[Photo: Art Gallery of Ontario]
Across the country, people are gathering in art galleries and libraries to take part in a simultaneous effort to include more women artist pages on Wikipedia, one of the most popular websites in the world.
Art + Feminism Wikipedia edit-a-thons are events that help promote research and education about the role women play in the international art landscape.
I attended my first Wiki edit-a-thon at the Art Gallery of Ontario (AGO) this past weekend, where volunteers and librarians helped provide resources and editing skills that were to be used to build and expand pages for female Canadian artists on the collaboratively built free encyclopedia.
As a Wiki-newbie, the learning curb was steep. Aside from the technical aspect of following the right links and using the proper coding, I also learned about the specific format and sources required to build a page that won’t be taken down by trolls within hours.
While some people, including myself, showed up intending to start new Wiki pages for female artists, we were advised to edit ones that already existed. Librarians were on hand to provide hard copies of resources, while volunteers with yellow tags were on hand to help with any technical problems.
The AGO was one of 75 locations in 17 countries taking part in that event on Saturday, with many more taking place on Tuesday to celebrate International Women’s Day.
The event was originally started by Art + Feminism, a campaign founded in New York.
Megan Smith is one of the organizers of the University of Regina’s Tuesday edit-a-thon at the school’s library. She says when she first took on the project, it was clear there was a gap on Wikipedia when it came to female Canadian artists, particularly from the Prairies. That became part of the guidelines of Tuesday’s gathering.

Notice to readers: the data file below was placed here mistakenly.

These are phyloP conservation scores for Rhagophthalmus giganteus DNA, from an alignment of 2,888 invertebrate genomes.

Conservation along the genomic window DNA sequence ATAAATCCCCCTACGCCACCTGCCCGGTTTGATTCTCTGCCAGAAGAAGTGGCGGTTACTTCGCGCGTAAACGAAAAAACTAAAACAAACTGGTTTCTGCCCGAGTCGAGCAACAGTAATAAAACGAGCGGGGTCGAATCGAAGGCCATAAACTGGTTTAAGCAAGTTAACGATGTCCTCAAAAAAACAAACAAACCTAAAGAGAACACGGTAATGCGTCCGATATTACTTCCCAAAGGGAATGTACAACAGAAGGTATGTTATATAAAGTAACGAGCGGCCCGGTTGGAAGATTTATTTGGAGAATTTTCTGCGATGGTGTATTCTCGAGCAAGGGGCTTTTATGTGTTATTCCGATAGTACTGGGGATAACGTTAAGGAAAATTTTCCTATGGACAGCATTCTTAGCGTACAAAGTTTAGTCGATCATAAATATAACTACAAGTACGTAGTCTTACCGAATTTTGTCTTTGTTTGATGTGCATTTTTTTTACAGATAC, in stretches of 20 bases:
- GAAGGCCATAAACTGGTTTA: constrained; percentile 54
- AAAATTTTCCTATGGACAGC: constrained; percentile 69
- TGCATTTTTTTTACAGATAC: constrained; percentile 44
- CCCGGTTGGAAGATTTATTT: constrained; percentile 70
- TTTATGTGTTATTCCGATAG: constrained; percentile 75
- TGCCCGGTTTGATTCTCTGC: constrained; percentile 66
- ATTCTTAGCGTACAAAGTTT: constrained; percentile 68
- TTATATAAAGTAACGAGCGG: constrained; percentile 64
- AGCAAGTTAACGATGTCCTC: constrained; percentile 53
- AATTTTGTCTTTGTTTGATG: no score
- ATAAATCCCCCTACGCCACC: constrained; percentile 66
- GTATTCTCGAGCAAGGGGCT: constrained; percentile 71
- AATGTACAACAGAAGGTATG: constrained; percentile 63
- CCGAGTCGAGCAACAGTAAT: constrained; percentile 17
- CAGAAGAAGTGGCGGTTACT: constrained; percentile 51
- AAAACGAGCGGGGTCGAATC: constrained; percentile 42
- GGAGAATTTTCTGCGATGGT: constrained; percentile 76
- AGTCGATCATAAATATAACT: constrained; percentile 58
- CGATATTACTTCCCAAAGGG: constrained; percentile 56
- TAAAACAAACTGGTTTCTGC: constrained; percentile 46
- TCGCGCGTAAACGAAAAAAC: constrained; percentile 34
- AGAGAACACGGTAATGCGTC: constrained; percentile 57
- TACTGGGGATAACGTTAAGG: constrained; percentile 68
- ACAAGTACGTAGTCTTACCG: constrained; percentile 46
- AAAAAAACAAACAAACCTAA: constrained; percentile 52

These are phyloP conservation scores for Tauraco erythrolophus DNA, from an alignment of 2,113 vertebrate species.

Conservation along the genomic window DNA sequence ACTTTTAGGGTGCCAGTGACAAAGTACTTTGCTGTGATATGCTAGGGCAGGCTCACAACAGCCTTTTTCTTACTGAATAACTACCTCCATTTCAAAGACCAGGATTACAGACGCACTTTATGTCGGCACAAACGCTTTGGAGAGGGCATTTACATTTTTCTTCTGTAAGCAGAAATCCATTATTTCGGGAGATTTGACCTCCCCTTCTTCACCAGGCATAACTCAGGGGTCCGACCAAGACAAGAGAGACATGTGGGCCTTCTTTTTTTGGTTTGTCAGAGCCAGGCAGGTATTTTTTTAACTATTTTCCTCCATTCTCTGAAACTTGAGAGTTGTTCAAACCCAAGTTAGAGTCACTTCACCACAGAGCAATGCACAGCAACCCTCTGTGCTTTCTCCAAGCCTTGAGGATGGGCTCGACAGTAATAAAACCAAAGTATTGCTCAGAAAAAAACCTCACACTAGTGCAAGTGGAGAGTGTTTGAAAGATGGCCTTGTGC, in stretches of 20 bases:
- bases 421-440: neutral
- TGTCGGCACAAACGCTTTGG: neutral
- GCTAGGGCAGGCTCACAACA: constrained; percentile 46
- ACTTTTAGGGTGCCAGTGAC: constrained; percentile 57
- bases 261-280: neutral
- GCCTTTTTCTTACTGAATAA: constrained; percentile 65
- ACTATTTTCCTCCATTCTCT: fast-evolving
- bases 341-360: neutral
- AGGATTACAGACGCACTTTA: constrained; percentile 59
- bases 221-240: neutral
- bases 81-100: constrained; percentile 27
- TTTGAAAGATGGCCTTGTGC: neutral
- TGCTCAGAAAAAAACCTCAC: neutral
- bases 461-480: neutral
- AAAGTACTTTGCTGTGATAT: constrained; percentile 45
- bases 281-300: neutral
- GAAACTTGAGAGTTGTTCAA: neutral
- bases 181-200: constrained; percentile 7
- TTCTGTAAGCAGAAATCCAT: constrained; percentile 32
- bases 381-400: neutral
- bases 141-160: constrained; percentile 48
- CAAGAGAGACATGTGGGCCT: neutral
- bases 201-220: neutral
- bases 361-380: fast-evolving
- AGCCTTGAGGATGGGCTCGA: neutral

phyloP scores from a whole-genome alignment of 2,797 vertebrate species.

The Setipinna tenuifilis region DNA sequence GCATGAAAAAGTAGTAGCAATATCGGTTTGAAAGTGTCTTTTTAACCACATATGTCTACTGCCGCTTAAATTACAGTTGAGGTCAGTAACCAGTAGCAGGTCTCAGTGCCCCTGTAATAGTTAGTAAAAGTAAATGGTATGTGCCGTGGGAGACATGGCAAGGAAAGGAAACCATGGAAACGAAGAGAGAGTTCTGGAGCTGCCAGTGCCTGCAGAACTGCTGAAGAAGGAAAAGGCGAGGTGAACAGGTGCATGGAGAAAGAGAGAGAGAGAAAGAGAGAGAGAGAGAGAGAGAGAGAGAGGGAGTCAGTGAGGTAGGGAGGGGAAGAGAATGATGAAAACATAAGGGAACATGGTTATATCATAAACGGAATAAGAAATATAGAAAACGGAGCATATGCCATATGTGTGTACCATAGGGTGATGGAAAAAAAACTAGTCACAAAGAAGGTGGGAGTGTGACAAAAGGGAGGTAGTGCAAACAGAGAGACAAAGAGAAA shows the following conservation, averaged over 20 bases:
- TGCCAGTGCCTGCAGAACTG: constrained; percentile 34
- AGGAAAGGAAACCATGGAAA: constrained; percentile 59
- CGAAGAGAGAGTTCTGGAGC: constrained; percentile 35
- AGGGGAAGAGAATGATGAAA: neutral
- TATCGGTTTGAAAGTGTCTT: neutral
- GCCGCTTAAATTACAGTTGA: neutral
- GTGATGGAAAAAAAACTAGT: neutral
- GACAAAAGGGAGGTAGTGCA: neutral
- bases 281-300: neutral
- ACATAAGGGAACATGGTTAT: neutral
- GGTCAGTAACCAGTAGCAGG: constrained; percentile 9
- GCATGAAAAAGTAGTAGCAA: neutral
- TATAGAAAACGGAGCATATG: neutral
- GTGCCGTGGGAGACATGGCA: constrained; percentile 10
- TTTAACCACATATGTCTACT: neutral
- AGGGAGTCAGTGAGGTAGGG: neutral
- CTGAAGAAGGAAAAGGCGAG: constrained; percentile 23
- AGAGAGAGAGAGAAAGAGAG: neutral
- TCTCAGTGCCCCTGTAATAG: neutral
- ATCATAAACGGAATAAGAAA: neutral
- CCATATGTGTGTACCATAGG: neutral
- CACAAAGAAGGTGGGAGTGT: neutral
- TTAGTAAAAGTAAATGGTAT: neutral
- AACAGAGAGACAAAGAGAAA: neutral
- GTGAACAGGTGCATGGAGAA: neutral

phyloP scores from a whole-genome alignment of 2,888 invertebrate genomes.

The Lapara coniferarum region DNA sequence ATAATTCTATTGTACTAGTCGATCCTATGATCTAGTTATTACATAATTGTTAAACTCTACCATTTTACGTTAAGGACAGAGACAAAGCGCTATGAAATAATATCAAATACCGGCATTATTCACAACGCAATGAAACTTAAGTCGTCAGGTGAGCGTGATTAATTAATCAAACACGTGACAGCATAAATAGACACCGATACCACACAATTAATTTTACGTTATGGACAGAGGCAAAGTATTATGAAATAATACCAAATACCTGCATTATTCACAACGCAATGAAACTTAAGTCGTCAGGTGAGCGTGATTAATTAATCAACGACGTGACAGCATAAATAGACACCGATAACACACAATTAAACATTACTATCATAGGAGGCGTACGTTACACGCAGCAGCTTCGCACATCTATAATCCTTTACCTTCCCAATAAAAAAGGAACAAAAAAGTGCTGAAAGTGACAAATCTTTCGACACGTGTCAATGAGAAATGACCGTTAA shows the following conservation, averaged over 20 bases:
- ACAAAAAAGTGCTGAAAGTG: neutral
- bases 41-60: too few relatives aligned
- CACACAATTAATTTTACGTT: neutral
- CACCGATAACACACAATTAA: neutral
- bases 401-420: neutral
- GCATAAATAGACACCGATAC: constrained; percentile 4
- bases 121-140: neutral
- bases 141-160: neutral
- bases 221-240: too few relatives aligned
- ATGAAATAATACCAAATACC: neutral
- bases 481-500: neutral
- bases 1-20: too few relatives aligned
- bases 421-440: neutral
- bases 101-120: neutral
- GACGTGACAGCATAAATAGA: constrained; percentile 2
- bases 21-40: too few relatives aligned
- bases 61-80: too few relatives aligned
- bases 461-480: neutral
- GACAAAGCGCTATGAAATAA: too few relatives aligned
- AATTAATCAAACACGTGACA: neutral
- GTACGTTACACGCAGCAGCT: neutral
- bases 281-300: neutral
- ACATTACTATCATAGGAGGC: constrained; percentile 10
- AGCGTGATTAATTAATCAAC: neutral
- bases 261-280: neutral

“We’ve added this extra constraint, to write about Prairie-based projects or artists or women who are in this area,” she tells Yahoo Canada News.
Fiona Wright, art education assistant at the Carlton University art gallery in Ottawa, says she noticed a lack of condensed information available on Wikipedia about women artists in Canada, compared to books and other literature. That’s part of what inspired her to launch a Wiki edit-a-thon at the gallery on Tuesday.
“I’ve noticed that there’s not as much out there as there is in textbooks or scholarly journals,” she says.
Amy Furness, special collections archivist with the AGO, points out that most of the names on the Wikipedia page for Canadian art are male.
Since the AGO first started hosting the event in 2015, interest has grown and it now takes place every three months at the art gallery.
Furness says that the best part of an edit-a-thon is empowering the people who contribute.
“Their eyes light up when they realize the difference they can make and are aware of topics dear to them that are not on Wikipedia,” she says. “There’s a greater diversity of names represented.”